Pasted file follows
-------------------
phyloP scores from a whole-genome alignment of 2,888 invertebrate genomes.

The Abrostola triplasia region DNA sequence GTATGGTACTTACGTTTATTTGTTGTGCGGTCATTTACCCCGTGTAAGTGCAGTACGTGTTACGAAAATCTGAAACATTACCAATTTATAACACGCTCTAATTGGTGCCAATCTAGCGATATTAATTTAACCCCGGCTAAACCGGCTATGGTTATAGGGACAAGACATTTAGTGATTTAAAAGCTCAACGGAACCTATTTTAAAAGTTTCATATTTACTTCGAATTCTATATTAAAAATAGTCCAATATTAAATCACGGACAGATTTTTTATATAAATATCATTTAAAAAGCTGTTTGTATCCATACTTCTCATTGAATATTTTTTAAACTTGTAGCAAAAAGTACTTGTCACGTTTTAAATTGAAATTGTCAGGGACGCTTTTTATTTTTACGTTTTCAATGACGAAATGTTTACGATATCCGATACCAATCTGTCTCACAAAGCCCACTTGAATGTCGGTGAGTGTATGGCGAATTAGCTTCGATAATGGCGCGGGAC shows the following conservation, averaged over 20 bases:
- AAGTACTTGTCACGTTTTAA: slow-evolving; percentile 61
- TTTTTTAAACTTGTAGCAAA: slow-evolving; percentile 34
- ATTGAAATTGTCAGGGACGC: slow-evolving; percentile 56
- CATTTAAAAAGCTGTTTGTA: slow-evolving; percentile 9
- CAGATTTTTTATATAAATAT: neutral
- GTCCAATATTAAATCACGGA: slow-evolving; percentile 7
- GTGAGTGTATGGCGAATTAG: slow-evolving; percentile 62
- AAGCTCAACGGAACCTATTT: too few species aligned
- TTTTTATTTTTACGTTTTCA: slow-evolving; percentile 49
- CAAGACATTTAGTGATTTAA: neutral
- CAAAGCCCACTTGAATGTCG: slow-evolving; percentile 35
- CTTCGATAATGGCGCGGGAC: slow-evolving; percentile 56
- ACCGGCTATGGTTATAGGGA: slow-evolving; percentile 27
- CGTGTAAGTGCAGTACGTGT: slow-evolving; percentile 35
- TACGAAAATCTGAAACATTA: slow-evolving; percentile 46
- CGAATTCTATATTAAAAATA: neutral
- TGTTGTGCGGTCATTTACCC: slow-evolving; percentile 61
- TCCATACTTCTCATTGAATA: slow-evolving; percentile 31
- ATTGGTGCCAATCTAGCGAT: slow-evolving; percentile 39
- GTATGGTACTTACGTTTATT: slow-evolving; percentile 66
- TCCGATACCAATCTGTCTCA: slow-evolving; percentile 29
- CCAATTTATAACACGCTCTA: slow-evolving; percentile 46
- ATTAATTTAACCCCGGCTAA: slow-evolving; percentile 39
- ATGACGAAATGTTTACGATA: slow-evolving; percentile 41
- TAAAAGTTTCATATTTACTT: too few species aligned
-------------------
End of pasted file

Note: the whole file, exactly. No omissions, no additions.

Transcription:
phyloP scores from a whole-genome alignment of 2,888 invertebrate genomes.

The Abrostola triplasia region DNA sequence GTATGGTACTTACGTTTATTTGTTGTGCGGTCATTTACCCCGTGTAAGTGCAGTACGTGTTACGAAAATCTGAAACATTACCAATTTATAACACGCTCTAATTGGTGCCAATCTAGCGATATTAATTTAACCCCGGCTAAACCGGCTATGGTTATAGGGACAAGACATTTAGTGATTTAAAAGCTCAACGGAACCTATTTTAAAAGTTTCATATTTACTTCGAATTCTATATTAAAAATAGTCCAATATTAAATCACGGACAGATTTTTTATATAAATATCATTTAAAAAGCTGTTTGTATCCATACTTCTCATTGAATATTTTTTAAACTTGTAGCAAAAAGTACTTGTCACGTTTTAAATTGAAATTGTCAGGGACGCTTTTTATTTTTACGTTTTCAATGACGAAATGTTTACGATATCCGATACCAATCTGTCTCACAAAGCCCACTTGAATGTCGGTGAGTGTATGGCGAATTAGCTTCGATAATGGCGCGGGAC shows the following conservation, averaged over 20 bases:
- AAGTACTTGTCACGTTTTAA: slow-evolving; percentile 61
- TTTTTTAAACTTGTAGCAAA: slow-evolving; percentile 34
- ATTGAAATTGTCAGGGACGC: slow-evolving; percentile 56
- CATTTAAAAAGCTGTTTGTA: slow-evolving; percentile 9
- CAGATTTTTTATATAAATAT: neutral
- GTCCAATATTAAATCACGGA: slow-evolving; percentile 7
- GTGAGTGTATGGCGAATTAG: slow-evolving; percentile 62
- AAGCTCAACGGAACCTATTT: too few species aligned
- TTTTTATTTTTACGTTTTCA: slow-evolving; percentile 49
- CAAGACATTTAGTGATTTAA: neutral
- CAAAGCCCACTTGAATGTCG: slow-evolving; percentile 35
- CTTCGATAATGGCGCGGGAC: slow-evolving; percentile 56
- ACCGGCTATGGTTATAGGGA: slow-evolving; percentile 27
- CGTGTAAGTGCAGTACGTGT: slow-evolving; percentile 35
- TACGAAAATCTGAAACATTA: slow-evolving; percentile 46
- CGAATTCTATATTAAAAATA: neutral
- TGTTGTGCGGTCATTTACCC: slow-evolving; percentile 61
- TCCATACTTCTCATTGAATA: slow-evolving; percentile 31
- ATTGGTGCCAATCTAGCGAT: slow-evolving; percentile 39
- GTATGGTACTTACGTTTATT: slow-evolving; percentile 66
- TCCGATACCAATCTGTCTCA: slow-evolving; percentile 29
- CCAATTTATAACACGCTCTA: slow-evolving; percentile 46
- ATTAATTTAACCCCGGCTAA: slow-evolving; percentile 39
- ATGACGAAATGTTTACGATA: slow-evolving; percentile 41
- TAAAAGTTTCATATTTACTT: too few species aligned